401(k)s are replacing pensions. That’s making inequality worse.

The once-dominant defined benefit pension plan--which pays out a fixed amount after an employee retires--is on its way to becoming an historical artifact. More and more employers are offering 401(k) plans instead, which require employees to pay into their own accounts, sometimes with and sometimes without a matching contribution. And according to a new analysis from the labor-oriented Economic Policy Institute, the effect has been a stratification of retirement savings by education, income, and race--which could deepen inequality among the elderly as the population ages.

It's actually possible to tell a positive story here, in which the average size of retirement accounts has grown overall in recent decades, and aggregate saving and household net worth as a percentage of income have started to bounce back since the recession first hit in 2008:

But the moral starts to change as you look underneath the numbers. Those benefits split among a smaller share of the population: Overall, the percentage of workers participating in all employer-based retirement plans declined over the past couple decades, across all age groups.

That's because the top-earning people are choosing to put a lot more money away, while those who earn less can't afford to. Retirement savings by the top fifth of income earners have risen markedly, while they've declined or risen only slightly for most everyone else:

The Baby Boomers have done a good job of socking away money, and are pushing up the average as they approach retirement age. But younger people are saving at slower rates than their parents and grandparents:

There are also tremendous returns to education. While the share of people with college degrees participating in employer-based retirement programs stayed steady, the participation rate of less educated people declined. And the savings accounts of those with college degrees swelled much faster than those without:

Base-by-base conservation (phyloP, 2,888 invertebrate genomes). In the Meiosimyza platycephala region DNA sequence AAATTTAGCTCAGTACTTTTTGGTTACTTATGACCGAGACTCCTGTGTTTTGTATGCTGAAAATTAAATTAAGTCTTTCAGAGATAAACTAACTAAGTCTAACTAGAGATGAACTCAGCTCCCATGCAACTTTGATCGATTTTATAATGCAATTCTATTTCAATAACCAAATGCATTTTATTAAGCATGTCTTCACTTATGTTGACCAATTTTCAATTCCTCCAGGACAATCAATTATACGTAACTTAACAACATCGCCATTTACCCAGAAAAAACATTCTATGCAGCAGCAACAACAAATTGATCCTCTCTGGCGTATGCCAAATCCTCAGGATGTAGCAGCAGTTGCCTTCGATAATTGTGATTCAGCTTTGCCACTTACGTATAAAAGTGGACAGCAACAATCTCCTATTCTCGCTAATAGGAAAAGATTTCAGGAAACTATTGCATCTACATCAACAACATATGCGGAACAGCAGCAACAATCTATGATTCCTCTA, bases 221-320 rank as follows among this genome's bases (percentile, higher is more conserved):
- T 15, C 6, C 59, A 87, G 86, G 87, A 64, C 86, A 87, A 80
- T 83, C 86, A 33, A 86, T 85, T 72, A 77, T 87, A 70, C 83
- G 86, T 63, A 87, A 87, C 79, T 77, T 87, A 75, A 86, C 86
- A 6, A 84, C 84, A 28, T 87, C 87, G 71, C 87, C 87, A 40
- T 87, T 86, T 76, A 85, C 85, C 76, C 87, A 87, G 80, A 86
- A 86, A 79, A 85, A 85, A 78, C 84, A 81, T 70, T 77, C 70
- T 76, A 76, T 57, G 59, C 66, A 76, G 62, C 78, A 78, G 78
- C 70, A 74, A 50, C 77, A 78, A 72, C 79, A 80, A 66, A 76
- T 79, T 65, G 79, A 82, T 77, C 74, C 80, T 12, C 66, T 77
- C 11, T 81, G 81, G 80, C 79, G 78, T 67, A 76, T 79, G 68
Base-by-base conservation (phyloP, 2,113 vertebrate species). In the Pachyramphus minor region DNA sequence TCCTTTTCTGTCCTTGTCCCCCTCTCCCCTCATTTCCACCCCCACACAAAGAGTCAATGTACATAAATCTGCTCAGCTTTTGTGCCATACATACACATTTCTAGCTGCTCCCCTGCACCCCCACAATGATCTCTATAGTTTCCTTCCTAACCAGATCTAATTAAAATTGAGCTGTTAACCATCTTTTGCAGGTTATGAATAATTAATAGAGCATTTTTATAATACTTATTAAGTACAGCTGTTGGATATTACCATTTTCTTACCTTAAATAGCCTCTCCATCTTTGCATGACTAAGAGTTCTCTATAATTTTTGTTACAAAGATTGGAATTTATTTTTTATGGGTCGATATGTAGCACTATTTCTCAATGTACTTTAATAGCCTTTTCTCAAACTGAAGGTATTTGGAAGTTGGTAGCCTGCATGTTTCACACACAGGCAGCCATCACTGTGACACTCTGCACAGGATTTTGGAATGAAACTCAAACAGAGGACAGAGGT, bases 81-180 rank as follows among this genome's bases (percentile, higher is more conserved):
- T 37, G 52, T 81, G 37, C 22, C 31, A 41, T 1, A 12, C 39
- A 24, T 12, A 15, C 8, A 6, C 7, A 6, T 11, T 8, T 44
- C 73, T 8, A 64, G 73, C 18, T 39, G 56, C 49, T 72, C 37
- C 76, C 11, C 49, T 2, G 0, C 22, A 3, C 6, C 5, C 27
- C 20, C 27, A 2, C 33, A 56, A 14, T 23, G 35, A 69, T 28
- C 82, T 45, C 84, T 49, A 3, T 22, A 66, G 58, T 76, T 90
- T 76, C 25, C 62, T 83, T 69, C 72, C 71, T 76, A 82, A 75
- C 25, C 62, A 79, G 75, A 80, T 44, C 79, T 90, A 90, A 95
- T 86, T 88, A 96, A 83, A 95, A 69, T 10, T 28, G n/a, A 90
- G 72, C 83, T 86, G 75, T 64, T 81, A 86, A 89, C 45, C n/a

The pattern repeats itself when you look at race. White people are pulling away from blacks and Hispanics, both in the share of those who have retirement accounts and in the amount of money they have saved up:

Looking at gender differences, the gap between women and men in returns on pension plans has decreased over the years, and retirement plan participation rates of men and women have gotten more equal (due in part to a slight decline for men):

Generous pensions have gotten a bad rap in recent years because of the difficulty that companies and governments have had in keeping up with their obligations (see: Detroit). But, when they were more prevalent, they did have the beneficial effect of locking in retirement security for all of those lucky enough to have one. Now, especially with workers having a harder time dealing with immediate needs, putting away money for retirement is a trade-off they're often not able to make--especially non-whites and the less educated.

Lydia DePillis is a reporter focusing on labor, business, and housing. She previously worked at The New Republic and the Washington City Paper. She's from Seattle.

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